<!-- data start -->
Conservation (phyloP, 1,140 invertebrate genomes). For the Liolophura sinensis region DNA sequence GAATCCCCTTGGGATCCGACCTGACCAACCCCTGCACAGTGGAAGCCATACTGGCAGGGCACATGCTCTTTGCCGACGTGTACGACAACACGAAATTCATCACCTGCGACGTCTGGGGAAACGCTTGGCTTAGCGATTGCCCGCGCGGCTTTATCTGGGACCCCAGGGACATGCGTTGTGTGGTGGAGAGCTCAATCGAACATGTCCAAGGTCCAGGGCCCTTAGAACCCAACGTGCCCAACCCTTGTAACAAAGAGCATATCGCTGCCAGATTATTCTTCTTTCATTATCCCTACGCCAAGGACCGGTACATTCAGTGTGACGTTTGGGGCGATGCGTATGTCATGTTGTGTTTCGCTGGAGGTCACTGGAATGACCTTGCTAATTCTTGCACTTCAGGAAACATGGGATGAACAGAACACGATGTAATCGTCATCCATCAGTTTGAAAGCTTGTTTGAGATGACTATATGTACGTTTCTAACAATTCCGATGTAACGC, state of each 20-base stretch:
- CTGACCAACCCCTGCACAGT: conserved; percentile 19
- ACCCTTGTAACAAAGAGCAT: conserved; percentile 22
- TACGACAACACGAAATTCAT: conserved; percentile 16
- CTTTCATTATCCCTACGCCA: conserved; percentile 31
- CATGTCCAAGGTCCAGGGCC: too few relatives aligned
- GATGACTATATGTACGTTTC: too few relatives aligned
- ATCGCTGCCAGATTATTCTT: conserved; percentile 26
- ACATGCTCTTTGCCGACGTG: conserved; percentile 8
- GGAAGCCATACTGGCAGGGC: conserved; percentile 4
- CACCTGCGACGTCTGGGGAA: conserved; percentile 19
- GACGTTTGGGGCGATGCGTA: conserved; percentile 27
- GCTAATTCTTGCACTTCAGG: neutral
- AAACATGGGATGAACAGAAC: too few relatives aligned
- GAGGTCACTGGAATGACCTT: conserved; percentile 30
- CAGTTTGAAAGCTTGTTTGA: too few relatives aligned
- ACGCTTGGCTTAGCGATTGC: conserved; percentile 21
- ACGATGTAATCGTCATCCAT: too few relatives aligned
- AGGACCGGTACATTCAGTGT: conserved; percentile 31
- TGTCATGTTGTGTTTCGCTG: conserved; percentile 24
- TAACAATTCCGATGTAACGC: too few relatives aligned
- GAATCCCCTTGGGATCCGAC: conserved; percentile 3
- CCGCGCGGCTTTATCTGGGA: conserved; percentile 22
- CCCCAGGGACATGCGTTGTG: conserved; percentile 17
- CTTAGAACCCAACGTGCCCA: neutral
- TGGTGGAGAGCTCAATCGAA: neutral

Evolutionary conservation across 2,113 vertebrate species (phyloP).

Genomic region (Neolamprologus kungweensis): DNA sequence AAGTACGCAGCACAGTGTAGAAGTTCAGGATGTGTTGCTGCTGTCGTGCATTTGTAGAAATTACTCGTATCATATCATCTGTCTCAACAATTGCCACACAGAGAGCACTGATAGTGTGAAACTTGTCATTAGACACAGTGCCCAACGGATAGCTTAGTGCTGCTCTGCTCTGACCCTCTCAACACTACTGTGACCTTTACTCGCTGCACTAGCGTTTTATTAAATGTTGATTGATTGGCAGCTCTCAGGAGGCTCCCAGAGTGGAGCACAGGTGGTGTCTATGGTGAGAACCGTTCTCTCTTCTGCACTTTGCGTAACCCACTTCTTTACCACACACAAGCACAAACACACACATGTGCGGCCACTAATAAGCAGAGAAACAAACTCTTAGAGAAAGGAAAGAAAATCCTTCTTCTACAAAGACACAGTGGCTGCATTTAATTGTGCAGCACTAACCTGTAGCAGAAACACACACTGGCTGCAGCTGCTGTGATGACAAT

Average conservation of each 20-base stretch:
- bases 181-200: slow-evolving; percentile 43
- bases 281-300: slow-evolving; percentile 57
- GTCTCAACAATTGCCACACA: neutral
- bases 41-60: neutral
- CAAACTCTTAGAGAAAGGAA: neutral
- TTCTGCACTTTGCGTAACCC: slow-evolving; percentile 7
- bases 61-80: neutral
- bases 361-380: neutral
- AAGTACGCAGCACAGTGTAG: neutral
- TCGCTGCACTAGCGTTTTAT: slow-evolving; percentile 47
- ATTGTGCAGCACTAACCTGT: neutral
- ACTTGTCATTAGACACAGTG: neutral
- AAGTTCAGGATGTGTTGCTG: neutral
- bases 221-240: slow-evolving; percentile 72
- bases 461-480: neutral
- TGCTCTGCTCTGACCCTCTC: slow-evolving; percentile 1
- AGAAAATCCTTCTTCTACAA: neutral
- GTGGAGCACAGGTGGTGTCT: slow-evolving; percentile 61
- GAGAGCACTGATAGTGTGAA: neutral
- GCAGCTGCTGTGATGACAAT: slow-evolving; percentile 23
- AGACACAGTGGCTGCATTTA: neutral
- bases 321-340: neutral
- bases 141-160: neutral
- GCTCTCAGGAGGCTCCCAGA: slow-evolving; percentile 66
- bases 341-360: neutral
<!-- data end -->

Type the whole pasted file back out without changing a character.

Conservation (phyloP, 1,140 invertebrate genomes). For the Liolophura sinensis region DNA sequence GAATCCCCTTGGGATCCGACCTGACCAACCCCTGCACAGTGGAAGCCATACTGGCAGGGCACATGCTCTTTGCCGACGTGTACGACAACACGAAATTCATCACCTGCGACGTCTGGGGAAACGCTTGGCTTAGCGATTGCCCGCGCGGCTTTATCTGGGACCCCAGGGACATGCGTTGTGTGGTGGAGAGCTCAATCGAACATGTCCAAGGTCCAGGGCCCTTAGAACCCAACGTGCCCAACCCTTGTAACAAAGAGCATATCGCTGCCAGATTATTCTTCTTTCATTATCCCTACGCCAAGGACCGGTACATTCAGTGTGACGTTTGGGGCGATGCGTATGTCATGTTGTGTTTCGCTGGAGGTCACTGGAATGACCTTGCTAATTCTTGCACTTCAGGAAACATGGGATGAACAGAACACGATGTAATCGTCATCCATCAGTTTGAAAGCTTGTTTGAGATGACTATATGTACGTTTCTAACAATTCCGATGTAACGC, state of each 20-base stretch:
- CTGACCAACCCCTGCACAGT: conserved; percentile 19
- ACCCTTGTAACAAAGAGCAT: conserved; percentile 22
- TACGACAACACGAAATTCAT: conserved; percentile 16
- CTTTCATTATCCCTACGCCA: conserved; percentile 31
- CATGTCCAAGGTCCAGGGCC: too few relatives aligned
- GATGACTATATGTACGTTTC: too few relatives aligned
- ATCGCTGCCAGATTATTCTT: conserved; percentile 26
- ACATGCTCTTTGCCGACGTG: conserved; percentile 8
- GGAAGCCATACTGGCAGGGC: conserved; percentile 4
- CACCTGCGACGTCTGGGGAA: conserved; percentile 19
- GACGTTTGGGGCGATGCGTA: conserved; percentile 27
- GCTAATTCTTGCACTTCAGG: neutral
- AAACATGGGATGAACAGAAC: too few relatives aligned
- GAGGTCACTGGAATGACCTT: conserved; percentile 30
- CAGTTTGAAAGCTTGTTTGA: too few relatives aligned
- ACGCTTGGCTTAGCGATTGC: conserved; percentile 21
- ACGATGTAATCGTCATCCAT: too few relatives aligned
- AGGACCGGTACATTCAGTGT: conserved; percentile 31
- TGTCATGTTGTGTTTCGCTG: conserved; percentile 24
- TAACAATTCCGATGTAACGC: too few relatives aligned
- GAATCCCCTTGGGATCCGAC: conserved; percentile 3
- CCGCGCGGCTTTATCTGGGA: conserved; percentile 22
- CCCCAGGGACATGCGTTGTG: conserved; percentile 17
- CTTAGAACCCAACGTGCCCA: neutral
- TGGTGGAGAGCTCAATCGAA: neutral

Evolutionary conservation across 2,113 vertebrate species (phyloP).

Genomic region (Neolamprologus kungweensis): DNA sequence AAGTACGCAGCACAGTGTAGAAGTTCAGGATGTGTTGCTGCTGTCGTGCATTTGTAGAAATTACTCGTATCATATCATCTGTCTCAACAATTGCCACACAGAGAGCACTGATAGTGTGAAACTTGTCATTAGACACAGTGCCCAACGGATAGCTTAGTGCTGCTCTGCTCTGACCCTCTCAACACTACTGTGACCTTTACTCGCTGCACTAGCGTTTTATTAAATGTTGATTGATTGGCAGCTCTCAGGAGGCTCCCAGAGTGGAGCACAGGTGGTGTCTATGGTGAGAACCGTTCTCTCTTCTGCACTTTGCGTAACCCACTTCTTTACCACACACAAGCACAAACACACACATGTGCGGCCACTAATAAGCAGAGAAACAAACTCTTAGAGAAAGGAAAGAAAATCCTTCTTCTACAAAGACACAGTGGCTGCATTTAATTGTGCAGCACTAACCTGTAGCAGAAACACACACTGGCTGCAGCTGCTGTGATGACAAT

Average conservation of each 20-base stretch:
- bases 181-200: slow-evolving; percentile 43
- bases 281-300: slow-evolving; percentile 57
- GTCTCAACAATTGCCACACA: neutral
- bases 41-60: neutral
- CAAACTCTTAGAGAAAGGAA: neutral
- TTCTGCACTTTGCGTAACCC: slow-evolving; percentile 7
- bases 61-80: neutral
- bases 361-380: neutral
- AAGTACGCAGCACAGTGTAG: neutral
- TCGCTGCACTAGCGTTTTAT: slow-evolving; percentile 47
- ATTGTGCAGCACTAACCTGT: neutral
- ACTTGTCATTAGACACAGTG: neutral
- AAGTTCAGGATGTGTTGCTG: neutral
- bases 221-240: slow-evolving; percentile 72
- bases 461-480: neutral
- TGCTCTGCTCTGACCCTCTC: slow-evolving; percentile 1
- AGAAAATCCTTCTTCTACAA: neutral
- GTGGAGCACAGGTGGTGTCT: slow-evolving; percentile 61
- GAGAGCACTGATAGTGTGAA: neutral
- GCAGCTGCTGTGATGACAAT: slow-evolving; percentile 23
- AGACACAGTGGCTGCATTTA: neutral
- bases 321-340: neutral
- bases 141-160: neutral
- GCTCTCAGGAGGCTCCCAGA: slow-evolving; percentile 66
- bases 341-360: neutral